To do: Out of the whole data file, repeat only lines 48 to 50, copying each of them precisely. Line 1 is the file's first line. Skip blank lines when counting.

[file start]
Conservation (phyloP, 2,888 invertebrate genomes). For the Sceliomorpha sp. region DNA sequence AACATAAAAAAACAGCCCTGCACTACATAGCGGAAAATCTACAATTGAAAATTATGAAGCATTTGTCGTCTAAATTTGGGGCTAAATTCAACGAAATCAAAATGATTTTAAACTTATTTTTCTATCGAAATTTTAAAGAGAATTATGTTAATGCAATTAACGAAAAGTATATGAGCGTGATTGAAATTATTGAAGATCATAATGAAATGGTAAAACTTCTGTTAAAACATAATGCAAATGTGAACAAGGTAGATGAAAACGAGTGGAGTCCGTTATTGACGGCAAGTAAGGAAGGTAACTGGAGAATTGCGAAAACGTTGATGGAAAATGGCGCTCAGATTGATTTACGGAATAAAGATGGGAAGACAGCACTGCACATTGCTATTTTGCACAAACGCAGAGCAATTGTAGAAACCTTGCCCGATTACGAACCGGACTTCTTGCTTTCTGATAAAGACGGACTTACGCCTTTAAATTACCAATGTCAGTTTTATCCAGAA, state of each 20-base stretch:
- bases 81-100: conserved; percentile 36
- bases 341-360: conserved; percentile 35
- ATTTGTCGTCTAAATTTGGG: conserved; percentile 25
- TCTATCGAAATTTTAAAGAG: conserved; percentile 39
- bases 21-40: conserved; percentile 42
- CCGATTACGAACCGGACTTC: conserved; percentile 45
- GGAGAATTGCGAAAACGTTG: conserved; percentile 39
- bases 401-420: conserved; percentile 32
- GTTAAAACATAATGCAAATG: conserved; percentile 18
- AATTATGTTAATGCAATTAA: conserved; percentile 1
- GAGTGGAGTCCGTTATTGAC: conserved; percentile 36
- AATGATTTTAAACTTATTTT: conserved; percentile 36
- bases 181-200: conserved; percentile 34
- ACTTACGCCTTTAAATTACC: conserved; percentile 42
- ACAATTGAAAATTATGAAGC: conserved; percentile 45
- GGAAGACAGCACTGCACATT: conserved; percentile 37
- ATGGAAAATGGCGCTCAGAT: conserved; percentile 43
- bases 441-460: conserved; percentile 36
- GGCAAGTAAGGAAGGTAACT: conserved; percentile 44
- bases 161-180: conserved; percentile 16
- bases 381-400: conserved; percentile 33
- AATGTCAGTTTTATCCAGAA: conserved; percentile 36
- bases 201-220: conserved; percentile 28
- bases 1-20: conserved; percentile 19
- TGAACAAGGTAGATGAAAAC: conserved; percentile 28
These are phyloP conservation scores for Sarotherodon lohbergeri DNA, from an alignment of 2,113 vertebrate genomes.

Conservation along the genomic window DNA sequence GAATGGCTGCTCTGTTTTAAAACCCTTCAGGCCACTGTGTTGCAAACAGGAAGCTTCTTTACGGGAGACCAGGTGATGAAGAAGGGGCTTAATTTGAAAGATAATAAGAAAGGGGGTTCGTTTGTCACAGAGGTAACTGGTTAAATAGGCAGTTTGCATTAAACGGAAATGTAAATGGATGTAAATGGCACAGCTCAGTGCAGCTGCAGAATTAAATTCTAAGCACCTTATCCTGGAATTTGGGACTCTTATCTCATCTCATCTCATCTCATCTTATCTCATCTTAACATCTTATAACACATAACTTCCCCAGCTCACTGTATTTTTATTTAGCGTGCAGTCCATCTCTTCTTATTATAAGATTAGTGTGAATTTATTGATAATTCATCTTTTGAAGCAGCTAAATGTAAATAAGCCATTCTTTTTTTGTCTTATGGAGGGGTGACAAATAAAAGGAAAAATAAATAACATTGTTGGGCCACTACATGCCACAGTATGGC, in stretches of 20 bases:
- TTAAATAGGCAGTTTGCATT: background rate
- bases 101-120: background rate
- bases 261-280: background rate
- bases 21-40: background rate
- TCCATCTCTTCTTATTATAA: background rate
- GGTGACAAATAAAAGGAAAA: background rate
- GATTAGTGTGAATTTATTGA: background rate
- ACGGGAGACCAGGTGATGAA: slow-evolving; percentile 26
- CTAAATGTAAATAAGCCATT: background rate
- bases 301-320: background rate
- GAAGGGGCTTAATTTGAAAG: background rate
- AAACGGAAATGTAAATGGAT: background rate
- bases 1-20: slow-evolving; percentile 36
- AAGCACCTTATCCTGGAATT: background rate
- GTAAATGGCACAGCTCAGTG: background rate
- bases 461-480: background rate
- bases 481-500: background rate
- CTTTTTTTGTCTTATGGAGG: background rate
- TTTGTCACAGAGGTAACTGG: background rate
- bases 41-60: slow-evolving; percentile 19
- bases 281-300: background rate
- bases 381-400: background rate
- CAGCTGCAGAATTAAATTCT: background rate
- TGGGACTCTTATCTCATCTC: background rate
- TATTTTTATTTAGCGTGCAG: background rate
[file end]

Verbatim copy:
- bases 41-60: slow-evolving; percentile 19
- bases 281-300: background rate
- bases 381-400: background rate